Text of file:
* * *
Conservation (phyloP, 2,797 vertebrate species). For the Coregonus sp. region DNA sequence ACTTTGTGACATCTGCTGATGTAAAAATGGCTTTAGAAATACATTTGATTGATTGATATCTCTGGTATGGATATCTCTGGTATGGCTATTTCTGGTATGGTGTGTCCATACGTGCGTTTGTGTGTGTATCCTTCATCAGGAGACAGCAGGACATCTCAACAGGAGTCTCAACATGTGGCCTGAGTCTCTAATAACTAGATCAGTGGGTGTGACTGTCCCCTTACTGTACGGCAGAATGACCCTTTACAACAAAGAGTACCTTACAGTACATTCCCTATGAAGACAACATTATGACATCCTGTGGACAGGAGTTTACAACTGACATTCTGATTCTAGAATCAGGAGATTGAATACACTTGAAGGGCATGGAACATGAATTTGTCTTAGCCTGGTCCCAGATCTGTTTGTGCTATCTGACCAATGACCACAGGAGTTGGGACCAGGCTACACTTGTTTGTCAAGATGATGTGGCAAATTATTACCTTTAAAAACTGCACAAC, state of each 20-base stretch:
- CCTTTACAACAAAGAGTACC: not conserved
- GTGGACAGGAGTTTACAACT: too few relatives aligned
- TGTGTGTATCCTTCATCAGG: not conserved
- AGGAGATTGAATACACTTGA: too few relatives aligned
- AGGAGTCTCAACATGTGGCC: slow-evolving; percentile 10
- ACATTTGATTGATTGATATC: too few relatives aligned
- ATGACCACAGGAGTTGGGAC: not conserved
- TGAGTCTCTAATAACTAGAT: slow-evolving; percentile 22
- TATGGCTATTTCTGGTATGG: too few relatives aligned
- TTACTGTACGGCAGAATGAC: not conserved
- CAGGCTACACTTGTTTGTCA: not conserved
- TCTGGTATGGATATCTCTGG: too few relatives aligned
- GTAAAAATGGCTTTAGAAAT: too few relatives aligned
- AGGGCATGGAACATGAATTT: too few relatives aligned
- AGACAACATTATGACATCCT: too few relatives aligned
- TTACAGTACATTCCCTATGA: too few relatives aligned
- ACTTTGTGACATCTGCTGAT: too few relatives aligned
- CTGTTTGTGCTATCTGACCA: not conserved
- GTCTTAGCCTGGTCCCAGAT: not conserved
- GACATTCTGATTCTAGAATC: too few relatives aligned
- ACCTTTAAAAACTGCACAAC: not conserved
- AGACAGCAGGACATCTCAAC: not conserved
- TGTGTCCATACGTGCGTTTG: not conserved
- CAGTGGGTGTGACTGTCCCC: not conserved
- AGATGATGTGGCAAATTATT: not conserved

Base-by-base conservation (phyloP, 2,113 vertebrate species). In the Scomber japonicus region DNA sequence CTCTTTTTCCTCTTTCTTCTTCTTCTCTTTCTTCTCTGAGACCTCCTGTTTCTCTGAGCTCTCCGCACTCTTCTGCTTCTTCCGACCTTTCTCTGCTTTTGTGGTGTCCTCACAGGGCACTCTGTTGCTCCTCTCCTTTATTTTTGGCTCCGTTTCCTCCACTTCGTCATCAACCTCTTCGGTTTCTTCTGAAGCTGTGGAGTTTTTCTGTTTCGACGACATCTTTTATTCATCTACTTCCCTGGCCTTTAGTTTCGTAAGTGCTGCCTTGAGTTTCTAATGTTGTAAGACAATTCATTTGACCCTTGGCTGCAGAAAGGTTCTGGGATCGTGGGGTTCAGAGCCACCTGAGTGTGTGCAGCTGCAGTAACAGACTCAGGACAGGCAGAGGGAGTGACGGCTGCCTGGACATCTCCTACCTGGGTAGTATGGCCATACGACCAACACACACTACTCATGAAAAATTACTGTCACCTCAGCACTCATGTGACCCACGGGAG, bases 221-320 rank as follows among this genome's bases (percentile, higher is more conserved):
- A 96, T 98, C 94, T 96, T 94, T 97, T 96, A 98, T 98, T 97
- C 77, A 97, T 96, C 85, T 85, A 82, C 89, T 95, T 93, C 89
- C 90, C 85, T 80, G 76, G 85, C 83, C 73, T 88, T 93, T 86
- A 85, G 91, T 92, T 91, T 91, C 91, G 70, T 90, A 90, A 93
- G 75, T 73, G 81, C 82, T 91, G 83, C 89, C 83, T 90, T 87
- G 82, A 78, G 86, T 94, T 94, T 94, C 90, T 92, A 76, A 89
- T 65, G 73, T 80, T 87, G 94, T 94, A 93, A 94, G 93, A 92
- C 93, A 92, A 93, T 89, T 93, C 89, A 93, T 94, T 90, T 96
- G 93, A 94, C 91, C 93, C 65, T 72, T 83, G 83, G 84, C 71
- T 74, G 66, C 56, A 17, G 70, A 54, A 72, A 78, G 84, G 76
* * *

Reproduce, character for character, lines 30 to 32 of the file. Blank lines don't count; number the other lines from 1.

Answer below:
- C 90, C 85, T 80, G 76, G 85, C 83, C 73, T 88, T 93, T 86
- A 85, G 91, T 92, T 91, T 91, C 91, G 70, T 90, A 90, A 93
- G 75, T 73, G 81, C 82, T 91, G 83, C 89, C 83, T 90, T 87